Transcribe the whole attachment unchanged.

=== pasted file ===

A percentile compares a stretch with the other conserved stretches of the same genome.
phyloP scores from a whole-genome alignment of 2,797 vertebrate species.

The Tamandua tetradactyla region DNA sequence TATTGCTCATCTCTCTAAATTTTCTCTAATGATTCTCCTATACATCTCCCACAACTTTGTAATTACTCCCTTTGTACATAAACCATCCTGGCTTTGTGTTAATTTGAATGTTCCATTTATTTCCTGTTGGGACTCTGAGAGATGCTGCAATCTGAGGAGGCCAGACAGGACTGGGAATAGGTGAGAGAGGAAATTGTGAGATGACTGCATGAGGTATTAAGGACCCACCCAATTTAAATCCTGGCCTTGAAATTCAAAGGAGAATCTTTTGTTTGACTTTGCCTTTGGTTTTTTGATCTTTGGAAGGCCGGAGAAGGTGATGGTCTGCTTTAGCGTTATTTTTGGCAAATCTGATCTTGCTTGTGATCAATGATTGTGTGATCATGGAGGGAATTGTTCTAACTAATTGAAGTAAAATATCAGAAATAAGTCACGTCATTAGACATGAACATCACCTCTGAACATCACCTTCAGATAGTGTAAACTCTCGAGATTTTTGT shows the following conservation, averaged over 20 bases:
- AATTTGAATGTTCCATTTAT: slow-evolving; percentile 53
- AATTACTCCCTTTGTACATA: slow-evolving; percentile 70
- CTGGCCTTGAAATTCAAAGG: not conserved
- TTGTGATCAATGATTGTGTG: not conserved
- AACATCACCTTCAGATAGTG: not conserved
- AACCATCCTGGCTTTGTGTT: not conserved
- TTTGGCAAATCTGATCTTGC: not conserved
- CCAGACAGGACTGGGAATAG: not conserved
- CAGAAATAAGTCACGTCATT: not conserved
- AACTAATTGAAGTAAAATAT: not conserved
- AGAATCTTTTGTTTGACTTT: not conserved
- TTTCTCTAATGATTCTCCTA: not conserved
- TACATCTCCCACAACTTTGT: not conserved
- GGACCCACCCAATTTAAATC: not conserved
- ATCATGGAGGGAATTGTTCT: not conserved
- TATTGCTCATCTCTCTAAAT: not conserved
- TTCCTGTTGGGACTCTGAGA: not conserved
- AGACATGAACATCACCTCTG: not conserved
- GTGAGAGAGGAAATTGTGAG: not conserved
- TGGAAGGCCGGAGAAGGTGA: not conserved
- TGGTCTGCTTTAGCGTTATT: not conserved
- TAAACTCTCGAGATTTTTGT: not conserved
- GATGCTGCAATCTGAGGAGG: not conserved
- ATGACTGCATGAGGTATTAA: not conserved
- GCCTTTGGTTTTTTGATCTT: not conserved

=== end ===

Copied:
A percentile compares a stretch with the other conserved stretches of the same genome.
phyloP scores from a whole-genome alignment of 2,797 vertebrate species.

The Tamandua tetradactyla region DNA sequence TATTGCTCATCTCTCTAAATTTTCTCTAATGATTCTCCTATACATCTCCCACAACTTTGTAATTACTCCCTTTGTACATAAACCATCCTGGCTTTGTGTTAATTTGAATGTTCCATTTATTTCCTGTTGGGACTCTGAGAGATGCTGCAATCTGAGGAGGCCAGACAGGACTGGGAATAGGTGAGAGAGGAAATTGTGAGATGACTGCATGAGGTATTAAGGACCCACCCAATTTAAATCCTGGCCTTGAAATTCAAAGGAGAATCTTTTGTTTGACTTTGCCTTTGGTTTTTTGATCTTTGGAAGGCCGGAGAAGGTGATGGTCTGCTTTAGCGTTATTTTTGGCAAATCTGATCTTGCTTGTGATCAATGATTGTGTGATCATGGAGGGAATTGTTCTAACTAATTGAAGTAAAATATCAGAAATAAGTCACGTCATTAGACATGAACATCACCTCTGAACATCACCTTCAGATAGTGTAAACTCTCGAGATTTTTGT shows the following conservation, averaged over 20 bases:
- AATTTGAATGTTCCATTTAT: slow-evolving; percentile 53
- AATTACTCCCTTTGTACATA: slow-evolving; percentile 70
- CTGGCCTTGAAATTCAAAGG: not conserved
- TTGTGATCAATGATTGTGTG: not conserved
- AACATCACCTTCAGATAGTG: not conserved
- AACCATCCTGGCTTTGTGTT: not conserved
- TTTGGCAAATCTGATCTTGC: not conserved
- CCAGACAGGACTGGGAATAG: not conserved
- CAGAAATAAGTCACGTCATT: not conserved
- AACTAATTGAAGTAAAATAT: not conserved
- AGAATCTTTTGTTTGACTTT: not conserved
- TTTCTCTAATGATTCTCCTA: not conserved
- TACATCTCCCACAACTTTGT: not conserved
- GGACCCACCCAATTTAAATC: not conserved
- ATCATGGAGGGAATTGTTCT: not conserved
- TATTGCTCATCTCTCTAAAT: not conserved
- TTCCTGTTGGGACTCTGAGA: not conserved
- AGACATGAACATCACCTCTG: not conserved
- GTGAGAGAGGAAATTGTGAG: not conserved
- TGGAAGGCCGGAGAAGGTGA: not conserved
- TGGTCTGCTTTAGCGTTATT: not conserved
- TAAACTCTCGAGATTTTTGT: not conserved
- GATGCTGCAATCTGAGGAGG: not conserved
- ATGACTGCATGAGGTATTAA: not conserved
- GCCTTTGGTTTTTTGATCTT: not conserved